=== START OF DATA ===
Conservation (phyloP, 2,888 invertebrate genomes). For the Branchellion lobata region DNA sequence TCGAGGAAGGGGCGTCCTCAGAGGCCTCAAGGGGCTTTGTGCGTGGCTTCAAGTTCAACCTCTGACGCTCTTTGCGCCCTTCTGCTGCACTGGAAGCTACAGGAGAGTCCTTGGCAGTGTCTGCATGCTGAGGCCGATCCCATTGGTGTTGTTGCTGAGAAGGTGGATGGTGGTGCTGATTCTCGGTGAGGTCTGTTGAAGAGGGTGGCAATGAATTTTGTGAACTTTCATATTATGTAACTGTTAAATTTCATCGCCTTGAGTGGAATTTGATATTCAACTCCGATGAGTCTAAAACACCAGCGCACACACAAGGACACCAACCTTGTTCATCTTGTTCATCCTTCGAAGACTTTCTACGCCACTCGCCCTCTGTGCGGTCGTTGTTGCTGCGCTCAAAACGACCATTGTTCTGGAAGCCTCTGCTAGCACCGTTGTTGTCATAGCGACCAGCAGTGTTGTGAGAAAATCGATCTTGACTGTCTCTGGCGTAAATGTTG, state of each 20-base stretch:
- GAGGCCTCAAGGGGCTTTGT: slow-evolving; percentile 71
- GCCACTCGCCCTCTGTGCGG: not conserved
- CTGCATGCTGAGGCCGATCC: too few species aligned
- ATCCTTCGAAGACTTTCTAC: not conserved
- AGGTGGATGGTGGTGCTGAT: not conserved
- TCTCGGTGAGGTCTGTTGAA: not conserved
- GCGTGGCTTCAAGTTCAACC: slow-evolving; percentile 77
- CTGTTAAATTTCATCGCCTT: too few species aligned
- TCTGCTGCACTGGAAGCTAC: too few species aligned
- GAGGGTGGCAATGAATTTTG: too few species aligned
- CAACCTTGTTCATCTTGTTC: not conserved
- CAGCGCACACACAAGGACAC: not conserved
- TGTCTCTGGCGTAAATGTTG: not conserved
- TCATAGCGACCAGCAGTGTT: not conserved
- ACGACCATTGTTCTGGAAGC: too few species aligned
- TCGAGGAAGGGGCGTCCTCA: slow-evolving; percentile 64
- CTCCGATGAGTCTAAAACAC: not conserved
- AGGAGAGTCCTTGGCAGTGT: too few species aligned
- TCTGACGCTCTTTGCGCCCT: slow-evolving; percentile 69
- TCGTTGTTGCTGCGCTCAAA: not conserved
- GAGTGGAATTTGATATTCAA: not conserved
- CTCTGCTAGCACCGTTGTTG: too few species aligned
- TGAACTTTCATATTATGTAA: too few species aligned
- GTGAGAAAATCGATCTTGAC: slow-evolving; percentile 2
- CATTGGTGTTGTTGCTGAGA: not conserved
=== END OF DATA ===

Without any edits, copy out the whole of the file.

Conservation (phyloP, 2,888 invertebrate genomes). For the Branchellion lobata region DNA sequence TCGAGGAAGGGGCGTCCTCAGAGGCCTCAAGGGGCTTTGTGCGTGGCTTCAAGTTCAACCTCTGACGCTCTTTGCGCCCTTCTGCTGCACTGGAAGCTACAGGAGAGTCCTTGGCAGTGTCTGCATGCTGAGGCCGATCCCATTGGTGTTGTTGCTGAGAAGGTGGATGGTGGTGCTGATTCTCGGTGAGGTCTGTTGAAGAGGGTGGCAATGAATTTTGTGAACTTTCATATTATGTAACTGTTAAATTTCATCGCCTTGAGTGGAATTTGATATTCAACTCCGATGAGTCTAAAACACCAGCGCACACACAAGGACACCAACCTTGTTCATCTTGTTCATCCTTCGAAGACTTTCTACGCCACTCGCCCTCTGTGCGGTCGTTGTTGCTGCGCTCAAAACGACCATTGTTCTGGAAGCCTCTGCTAGCACCGTTGTTGTCATAGCGACCAGCAGTGTTGTGAGAAAATCGATCTTGACTGTCTCTGGCGTAAATGTTG, state of each 20-base stretch:
- GAGGCCTCAAGGGGCTTTGT: slow-evolving; percentile 71
- GCCACTCGCCCTCTGTGCGG: not conserved
- CTGCATGCTGAGGCCGATCC: too few species aligned
- ATCCTTCGAAGACTTTCTAC: not conserved
- AGGTGGATGGTGGTGCTGAT: not conserved
- TCTCGGTGAGGTCTGTTGAA: not conserved
- GCGTGGCTTCAAGTTCAACC: slow-evolving; percentile 77
- CTGTTAAATTTCATCGCCTT: too few species aligned
- TCTGCTGCACTGGAAGCTAC: too few species aligned
- GAGGGTGGCAATGAATTTTG: too few species aligned
- CAACCTTGTTCATCTTGTTC: not conserved
- CAGCGCACACACAAGGACAC: not conserved
- TGTCTCTGGCGTAAATGTTG: not conserved
- TCATAGCGACCAGCAGTGTT: not conserved
- ACGACCATTGTTCTGGAAGC: too few species aligned
- TCGAGGAAGGGGCGTCCTCA: slow-evolving; percentile 64
- CTCCGATGAGTCTAAAACAC: not conserved
- AGGAGAGTCCTTGGCAGTGT: too few species aligned
- TCTGACGCTCTTTGCGCCCT: slow-evolving; percentile 69
- TCGTTGTTGCTGCGCTCAAA: not conserved
- GAGTGGAATTTGATATTCAA: not conserved
- CTCTGCTAGCACCGTTGTTG: too few species aligned
- TGAACTTTCATATTATGTAA: too few species aligned
- GTGAGAAAATCGATCTTGAC: slow-evolving; percentile 2
- CATTGGTGTTGTTGCTGAGA: not conserved